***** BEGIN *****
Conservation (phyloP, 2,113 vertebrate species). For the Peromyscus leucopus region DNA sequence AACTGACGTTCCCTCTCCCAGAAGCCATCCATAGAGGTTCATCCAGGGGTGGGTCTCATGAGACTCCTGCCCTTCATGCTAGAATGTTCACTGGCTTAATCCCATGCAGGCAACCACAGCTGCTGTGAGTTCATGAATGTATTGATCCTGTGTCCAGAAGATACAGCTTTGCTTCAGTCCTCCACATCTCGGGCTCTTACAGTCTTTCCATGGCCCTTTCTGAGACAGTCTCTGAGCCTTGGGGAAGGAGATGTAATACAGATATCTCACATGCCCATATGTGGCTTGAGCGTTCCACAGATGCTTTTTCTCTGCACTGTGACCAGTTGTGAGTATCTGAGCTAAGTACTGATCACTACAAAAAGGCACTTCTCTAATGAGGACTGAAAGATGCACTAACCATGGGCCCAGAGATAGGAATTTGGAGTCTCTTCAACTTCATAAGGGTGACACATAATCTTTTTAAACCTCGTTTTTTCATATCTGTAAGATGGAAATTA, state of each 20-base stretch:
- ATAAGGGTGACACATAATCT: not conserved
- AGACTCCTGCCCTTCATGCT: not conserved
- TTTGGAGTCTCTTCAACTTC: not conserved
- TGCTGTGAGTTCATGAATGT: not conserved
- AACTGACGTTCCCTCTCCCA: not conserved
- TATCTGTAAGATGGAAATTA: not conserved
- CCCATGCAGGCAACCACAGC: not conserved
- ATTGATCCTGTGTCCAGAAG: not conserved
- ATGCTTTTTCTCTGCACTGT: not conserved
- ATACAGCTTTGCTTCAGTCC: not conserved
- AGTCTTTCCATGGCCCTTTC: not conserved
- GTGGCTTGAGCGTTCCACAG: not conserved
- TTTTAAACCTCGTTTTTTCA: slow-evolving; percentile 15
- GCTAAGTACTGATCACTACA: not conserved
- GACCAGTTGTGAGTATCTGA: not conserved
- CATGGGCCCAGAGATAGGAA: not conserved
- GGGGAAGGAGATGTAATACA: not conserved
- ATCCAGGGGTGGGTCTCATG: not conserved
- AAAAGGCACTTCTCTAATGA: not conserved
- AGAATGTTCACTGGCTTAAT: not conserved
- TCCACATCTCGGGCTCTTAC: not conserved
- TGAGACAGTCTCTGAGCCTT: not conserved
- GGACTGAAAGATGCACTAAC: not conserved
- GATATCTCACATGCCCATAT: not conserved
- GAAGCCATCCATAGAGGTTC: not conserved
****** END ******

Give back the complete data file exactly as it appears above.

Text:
Conservation (phyloP, 2,113 vertebrate species). For the Peromyscus leucopus region DNA sequence AACTGACGTTCCCTCTCCCAGAAGCCATCCATAGAGGTTCATCCAGGGGTGGGTCTCATGAGACTCCTGCCCTTCATGCTAGAATGTTCACTGGCTTAATCCCATGCAGGCAACCACAGCTGCTGTGAGTTCATGAATGTATTGATCCTGTGTCCAGAAGATACAGCTTTGCTTCAGTCCTCCACATCTCGGGCTCTTACAGTCTTTCCATGGCCCTTTCTGAGACAGTCTCTGAGCCTTGGGGAAGGAGATGTAATACAGATATCTCACATGCCCATATGTGGCTTGAGCGTTCCACAGATGCTTTTTCTCTGCACTGTGACCAGTTGTGAGTATCTGAGCTAAGTACTGATCACTACAAAAAGGCACTTCTCTAATGAGGACTGAAAGATGCACTAACCATGGGCCCAGAGATAGGAATTTGGAGTCTCTTCAACTTCATAAGGGTGACACATAATCTTTTTAAACCTCGTTTTTTCATATCTGTAAGATGGAAATTA, state of each 20-base stretch:
- ATAAGGGTGACACATAATCT: not conserved
- AGACTCCTGCCCTTCATGCT: not conserved
- TTTGGAGTCTCTTCAACTTC: not conserved
- TGCTGTGAGTTCATGAATGT: not conserved
- AACTGACGTTCCCTCTCCCA: not conserved
- TATCTGTAAGATGGAAATTA: not conserved
- CCCATGCAGGCAACCACAGC: not conserved
- ATTGATCCTGTGTCCAGAAG: not conserved
- ATGCTTTTTCTCTGCACTGT: not conserved
- ATACAGCTTTGCTTCAGTCC: not conserved
- AGTCTTTCCATGGCCCTTTC: not conserved
- GTGGCTTGAGCGTTCCACAG: not conserved
- TTTTAAACCTCGTTTTTTCA: slow-evolving; percentile 15
- GCTAAGTACTGATCACTACA: not conserved
- GACCAGTTGTGAGTATCTGA: not conserved
- CATGGGCCCAGAGATAGGAA: not conserved
- GGGGAAGGAGATGTAATACA: not conserved
- ATCCAGGGGTGGGTCTCATG: not conserved
- AAAAGGCACTTCTCTAATGA: not conserved
- AGAATGTTCACTGGCTTAAT: not conserved
- TCCACATCTCGGGCTCTTAC: not conserved
- TGAGACAGTCTCTGAGCCTT: not conserved
- GGACTGAAAGATGCACTAAC: not conserved
- GATATCTCACATGCCCATAT: not conserved
- GAAGCCATCCATAGAGGTTC: not conserved